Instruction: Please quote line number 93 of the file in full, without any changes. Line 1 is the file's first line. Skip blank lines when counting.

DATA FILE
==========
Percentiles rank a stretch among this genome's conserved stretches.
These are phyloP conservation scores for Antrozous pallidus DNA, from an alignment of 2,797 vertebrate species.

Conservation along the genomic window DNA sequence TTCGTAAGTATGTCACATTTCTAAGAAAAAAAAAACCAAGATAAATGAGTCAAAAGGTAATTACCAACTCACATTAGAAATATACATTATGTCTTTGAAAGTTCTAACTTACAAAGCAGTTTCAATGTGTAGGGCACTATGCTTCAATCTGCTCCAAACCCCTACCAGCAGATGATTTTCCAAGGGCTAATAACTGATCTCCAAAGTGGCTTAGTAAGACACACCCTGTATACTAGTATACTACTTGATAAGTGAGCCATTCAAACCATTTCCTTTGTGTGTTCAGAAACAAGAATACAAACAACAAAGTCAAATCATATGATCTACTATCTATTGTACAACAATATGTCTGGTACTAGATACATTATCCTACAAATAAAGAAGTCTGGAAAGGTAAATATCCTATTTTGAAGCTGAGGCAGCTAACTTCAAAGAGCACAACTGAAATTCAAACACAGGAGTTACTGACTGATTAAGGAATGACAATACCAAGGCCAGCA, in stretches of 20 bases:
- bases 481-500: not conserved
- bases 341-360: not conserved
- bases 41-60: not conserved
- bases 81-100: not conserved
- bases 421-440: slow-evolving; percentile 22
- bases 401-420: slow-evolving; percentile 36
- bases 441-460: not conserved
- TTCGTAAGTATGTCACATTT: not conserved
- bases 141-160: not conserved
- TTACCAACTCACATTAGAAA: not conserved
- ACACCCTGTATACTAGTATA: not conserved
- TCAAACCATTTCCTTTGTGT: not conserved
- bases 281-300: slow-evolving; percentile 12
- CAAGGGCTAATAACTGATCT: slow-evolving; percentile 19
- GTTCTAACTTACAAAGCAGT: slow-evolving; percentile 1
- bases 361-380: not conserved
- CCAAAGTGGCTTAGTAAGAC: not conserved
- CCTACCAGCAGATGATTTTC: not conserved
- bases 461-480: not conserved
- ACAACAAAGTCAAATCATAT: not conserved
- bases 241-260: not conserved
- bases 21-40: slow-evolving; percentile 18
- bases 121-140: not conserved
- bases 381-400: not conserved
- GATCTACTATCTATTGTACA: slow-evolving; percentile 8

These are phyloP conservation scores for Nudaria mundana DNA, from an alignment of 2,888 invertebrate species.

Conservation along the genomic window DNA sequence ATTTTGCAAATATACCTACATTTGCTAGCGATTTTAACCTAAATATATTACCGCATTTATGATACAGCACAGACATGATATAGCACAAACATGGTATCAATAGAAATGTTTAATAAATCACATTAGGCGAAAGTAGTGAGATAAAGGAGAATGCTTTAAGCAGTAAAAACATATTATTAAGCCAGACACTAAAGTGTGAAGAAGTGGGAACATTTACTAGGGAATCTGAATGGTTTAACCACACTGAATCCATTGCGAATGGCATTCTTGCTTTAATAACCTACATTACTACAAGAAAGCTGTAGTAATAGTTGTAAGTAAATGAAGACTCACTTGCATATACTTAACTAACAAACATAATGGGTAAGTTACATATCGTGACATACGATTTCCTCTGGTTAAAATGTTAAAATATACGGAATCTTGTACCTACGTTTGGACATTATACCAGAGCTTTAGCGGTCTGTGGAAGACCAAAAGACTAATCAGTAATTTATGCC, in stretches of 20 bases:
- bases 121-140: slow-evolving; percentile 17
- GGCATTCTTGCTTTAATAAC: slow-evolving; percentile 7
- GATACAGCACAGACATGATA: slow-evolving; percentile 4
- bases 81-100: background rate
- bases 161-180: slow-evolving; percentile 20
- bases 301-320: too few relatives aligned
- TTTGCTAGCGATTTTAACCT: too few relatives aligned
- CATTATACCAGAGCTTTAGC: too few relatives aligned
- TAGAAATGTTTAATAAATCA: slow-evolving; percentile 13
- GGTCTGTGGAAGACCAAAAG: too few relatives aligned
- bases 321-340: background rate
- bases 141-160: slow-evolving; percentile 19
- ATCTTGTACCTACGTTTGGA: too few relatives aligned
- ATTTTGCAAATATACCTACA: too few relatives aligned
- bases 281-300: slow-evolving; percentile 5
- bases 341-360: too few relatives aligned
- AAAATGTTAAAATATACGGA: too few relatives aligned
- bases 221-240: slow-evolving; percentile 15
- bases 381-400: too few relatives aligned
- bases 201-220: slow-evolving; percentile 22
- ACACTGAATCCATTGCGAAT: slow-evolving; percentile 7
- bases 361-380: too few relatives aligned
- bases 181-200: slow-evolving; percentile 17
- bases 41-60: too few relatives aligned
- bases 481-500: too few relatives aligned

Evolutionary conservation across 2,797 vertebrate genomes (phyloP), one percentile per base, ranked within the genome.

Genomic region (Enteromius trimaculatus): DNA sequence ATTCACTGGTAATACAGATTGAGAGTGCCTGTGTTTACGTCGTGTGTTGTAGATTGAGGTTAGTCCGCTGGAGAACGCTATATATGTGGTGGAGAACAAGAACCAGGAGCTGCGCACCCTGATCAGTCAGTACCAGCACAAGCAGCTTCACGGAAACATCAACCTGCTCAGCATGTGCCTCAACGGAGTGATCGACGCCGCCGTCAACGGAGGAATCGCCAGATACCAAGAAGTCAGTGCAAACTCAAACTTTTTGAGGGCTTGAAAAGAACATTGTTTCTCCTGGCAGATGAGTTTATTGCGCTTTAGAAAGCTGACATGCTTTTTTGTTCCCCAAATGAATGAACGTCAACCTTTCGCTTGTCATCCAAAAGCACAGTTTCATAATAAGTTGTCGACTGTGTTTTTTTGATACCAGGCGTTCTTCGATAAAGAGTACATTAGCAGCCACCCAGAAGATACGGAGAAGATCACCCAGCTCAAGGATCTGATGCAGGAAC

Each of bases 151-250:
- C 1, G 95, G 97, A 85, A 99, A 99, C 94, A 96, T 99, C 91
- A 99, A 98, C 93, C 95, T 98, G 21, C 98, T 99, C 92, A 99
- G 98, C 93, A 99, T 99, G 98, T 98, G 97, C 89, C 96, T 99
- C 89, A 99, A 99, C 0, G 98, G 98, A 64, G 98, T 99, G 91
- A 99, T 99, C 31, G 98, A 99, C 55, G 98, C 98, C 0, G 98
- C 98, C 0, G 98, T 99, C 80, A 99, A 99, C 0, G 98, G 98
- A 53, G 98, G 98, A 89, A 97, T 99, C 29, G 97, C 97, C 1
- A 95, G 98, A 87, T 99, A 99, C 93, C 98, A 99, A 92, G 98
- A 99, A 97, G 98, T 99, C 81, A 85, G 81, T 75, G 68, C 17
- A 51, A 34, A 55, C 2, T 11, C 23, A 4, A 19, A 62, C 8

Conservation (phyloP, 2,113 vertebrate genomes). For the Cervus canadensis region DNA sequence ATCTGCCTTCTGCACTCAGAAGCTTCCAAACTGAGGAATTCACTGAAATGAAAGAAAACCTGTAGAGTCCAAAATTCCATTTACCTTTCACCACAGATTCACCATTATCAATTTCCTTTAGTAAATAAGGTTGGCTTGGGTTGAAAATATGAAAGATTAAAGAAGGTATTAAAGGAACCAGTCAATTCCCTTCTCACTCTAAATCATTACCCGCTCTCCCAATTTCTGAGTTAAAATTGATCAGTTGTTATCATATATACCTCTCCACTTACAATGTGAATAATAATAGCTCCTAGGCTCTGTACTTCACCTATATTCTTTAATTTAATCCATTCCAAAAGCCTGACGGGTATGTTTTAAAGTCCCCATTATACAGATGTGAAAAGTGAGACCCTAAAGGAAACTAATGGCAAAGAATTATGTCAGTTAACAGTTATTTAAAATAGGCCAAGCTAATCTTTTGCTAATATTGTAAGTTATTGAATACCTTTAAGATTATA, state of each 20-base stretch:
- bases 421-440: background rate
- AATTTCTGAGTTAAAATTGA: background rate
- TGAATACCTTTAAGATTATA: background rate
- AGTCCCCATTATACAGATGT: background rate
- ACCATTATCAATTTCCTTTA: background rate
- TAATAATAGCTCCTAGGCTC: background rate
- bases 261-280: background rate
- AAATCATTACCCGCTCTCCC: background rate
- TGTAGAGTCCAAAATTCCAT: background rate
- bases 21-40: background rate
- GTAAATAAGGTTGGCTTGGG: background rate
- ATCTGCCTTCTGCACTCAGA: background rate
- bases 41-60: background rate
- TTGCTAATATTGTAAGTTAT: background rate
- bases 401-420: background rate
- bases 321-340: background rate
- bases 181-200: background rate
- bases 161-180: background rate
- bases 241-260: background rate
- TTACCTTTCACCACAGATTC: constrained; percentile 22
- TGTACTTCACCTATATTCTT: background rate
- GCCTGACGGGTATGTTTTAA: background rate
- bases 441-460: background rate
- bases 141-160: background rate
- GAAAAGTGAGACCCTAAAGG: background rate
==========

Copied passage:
- bases 141-160: background rate